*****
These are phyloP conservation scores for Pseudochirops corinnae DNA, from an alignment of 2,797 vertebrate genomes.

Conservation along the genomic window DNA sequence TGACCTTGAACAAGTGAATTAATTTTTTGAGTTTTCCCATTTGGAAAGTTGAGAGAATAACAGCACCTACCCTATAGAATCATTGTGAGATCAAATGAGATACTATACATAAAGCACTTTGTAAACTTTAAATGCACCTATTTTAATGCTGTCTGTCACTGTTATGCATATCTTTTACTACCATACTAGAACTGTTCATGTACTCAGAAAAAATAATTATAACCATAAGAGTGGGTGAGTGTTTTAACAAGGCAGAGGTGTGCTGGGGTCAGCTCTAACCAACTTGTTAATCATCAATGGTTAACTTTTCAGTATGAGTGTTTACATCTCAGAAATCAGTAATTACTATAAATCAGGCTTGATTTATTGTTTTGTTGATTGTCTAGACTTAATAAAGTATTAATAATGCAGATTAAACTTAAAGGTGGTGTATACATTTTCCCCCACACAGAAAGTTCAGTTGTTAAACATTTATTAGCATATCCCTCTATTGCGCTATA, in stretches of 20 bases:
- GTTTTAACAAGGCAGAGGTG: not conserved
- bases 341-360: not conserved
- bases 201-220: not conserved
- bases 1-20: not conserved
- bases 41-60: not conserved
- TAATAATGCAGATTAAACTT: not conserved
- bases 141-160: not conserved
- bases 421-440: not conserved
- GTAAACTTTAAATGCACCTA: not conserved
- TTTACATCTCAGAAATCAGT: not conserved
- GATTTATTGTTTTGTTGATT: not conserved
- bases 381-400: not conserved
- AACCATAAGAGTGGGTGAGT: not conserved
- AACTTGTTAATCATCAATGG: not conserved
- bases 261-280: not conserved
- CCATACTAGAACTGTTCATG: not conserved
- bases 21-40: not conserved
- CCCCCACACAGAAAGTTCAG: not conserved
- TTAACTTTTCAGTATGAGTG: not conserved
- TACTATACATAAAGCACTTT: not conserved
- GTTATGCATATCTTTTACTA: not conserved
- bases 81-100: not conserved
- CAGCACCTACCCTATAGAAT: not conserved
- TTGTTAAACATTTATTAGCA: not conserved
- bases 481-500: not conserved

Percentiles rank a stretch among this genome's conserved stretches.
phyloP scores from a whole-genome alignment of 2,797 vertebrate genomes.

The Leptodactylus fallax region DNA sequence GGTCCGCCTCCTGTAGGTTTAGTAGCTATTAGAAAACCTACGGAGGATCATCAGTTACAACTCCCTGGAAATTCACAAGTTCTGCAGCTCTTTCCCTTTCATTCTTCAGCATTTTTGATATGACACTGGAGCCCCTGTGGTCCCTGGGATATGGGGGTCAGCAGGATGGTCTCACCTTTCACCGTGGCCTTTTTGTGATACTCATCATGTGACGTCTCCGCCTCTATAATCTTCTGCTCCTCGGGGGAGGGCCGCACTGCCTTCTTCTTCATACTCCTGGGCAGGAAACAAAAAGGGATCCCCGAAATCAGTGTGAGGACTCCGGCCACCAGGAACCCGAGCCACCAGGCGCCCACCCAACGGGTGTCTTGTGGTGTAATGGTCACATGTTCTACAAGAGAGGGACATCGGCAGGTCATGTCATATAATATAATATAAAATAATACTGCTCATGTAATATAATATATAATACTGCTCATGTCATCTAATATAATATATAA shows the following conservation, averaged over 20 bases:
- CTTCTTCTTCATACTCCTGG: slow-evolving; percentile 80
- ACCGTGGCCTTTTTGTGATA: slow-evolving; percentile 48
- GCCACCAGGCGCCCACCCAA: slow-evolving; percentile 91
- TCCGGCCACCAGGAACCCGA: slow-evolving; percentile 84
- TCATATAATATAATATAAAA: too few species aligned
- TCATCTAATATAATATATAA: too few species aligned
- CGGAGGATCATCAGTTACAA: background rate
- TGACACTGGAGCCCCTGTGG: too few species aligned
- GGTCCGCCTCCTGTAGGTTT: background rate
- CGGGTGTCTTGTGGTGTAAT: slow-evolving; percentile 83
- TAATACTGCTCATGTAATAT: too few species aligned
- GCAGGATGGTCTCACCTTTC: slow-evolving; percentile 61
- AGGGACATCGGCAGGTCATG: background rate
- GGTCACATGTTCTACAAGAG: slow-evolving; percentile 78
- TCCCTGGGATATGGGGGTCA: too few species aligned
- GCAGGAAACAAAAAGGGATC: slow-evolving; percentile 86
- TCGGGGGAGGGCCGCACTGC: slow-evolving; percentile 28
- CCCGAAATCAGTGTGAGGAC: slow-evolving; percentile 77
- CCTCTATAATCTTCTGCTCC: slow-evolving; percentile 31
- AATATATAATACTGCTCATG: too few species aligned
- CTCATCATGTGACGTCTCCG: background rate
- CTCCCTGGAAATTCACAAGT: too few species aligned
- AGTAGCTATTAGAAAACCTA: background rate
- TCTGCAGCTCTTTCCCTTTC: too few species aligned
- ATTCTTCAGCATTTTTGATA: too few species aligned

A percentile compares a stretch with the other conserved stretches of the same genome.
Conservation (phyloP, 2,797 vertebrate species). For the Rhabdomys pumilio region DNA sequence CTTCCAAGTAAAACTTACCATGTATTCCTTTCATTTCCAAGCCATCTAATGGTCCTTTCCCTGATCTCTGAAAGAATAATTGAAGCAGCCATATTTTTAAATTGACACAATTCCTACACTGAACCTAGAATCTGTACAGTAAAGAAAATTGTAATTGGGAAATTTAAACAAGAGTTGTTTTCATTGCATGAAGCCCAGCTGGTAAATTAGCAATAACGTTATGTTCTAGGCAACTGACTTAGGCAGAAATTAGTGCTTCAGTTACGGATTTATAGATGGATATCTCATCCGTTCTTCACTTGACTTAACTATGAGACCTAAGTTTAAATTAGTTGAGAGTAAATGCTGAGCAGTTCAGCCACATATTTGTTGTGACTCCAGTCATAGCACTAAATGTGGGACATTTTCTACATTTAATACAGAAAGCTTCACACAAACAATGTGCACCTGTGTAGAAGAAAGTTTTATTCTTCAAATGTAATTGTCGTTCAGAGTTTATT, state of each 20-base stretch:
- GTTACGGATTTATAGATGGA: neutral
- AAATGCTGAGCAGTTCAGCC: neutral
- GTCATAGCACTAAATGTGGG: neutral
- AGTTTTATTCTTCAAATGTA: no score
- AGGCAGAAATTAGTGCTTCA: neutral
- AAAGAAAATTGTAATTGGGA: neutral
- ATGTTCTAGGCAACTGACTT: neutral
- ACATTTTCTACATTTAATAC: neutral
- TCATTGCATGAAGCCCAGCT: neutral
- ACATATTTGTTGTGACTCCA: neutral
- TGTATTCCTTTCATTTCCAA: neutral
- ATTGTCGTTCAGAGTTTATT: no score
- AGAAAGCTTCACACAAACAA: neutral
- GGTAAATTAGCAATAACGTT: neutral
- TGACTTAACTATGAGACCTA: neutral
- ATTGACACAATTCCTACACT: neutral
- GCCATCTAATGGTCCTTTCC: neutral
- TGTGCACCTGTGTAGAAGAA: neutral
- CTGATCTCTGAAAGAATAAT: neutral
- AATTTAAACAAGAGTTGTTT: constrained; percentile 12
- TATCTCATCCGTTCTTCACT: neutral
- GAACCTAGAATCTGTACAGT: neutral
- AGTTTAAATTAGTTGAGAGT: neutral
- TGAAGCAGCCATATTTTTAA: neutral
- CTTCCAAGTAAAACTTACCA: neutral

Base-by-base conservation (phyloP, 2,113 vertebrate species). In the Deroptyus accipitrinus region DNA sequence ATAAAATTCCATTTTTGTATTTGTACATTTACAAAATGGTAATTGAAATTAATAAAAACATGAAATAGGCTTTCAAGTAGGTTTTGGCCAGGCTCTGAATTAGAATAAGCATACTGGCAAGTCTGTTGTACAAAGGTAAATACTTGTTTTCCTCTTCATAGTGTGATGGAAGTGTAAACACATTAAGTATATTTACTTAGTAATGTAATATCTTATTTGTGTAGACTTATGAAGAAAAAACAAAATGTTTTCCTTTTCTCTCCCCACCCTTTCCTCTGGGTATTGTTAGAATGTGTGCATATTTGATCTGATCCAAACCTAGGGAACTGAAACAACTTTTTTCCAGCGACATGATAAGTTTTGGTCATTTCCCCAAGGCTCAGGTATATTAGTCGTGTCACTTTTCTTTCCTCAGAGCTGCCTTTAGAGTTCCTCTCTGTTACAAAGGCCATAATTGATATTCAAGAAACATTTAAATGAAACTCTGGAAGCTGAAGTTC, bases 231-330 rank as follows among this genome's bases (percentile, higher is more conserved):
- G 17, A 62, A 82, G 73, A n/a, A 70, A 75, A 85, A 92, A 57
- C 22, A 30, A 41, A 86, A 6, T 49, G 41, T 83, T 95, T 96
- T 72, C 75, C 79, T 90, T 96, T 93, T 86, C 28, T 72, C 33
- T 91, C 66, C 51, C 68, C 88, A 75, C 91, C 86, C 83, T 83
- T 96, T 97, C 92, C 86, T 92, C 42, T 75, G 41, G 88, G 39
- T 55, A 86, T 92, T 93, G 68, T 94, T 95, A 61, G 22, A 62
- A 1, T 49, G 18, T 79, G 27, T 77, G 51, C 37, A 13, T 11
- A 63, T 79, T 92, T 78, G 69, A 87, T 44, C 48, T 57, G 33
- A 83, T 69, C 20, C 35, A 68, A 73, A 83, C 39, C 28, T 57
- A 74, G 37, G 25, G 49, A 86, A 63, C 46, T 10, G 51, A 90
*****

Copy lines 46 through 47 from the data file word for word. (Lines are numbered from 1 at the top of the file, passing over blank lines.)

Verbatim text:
- GCAGGAAACAAAAAGGGATC: slow-evolving; percentile 86
- TCGGGGGAGGGCCGCACTGC: slow-evolving; percentile 28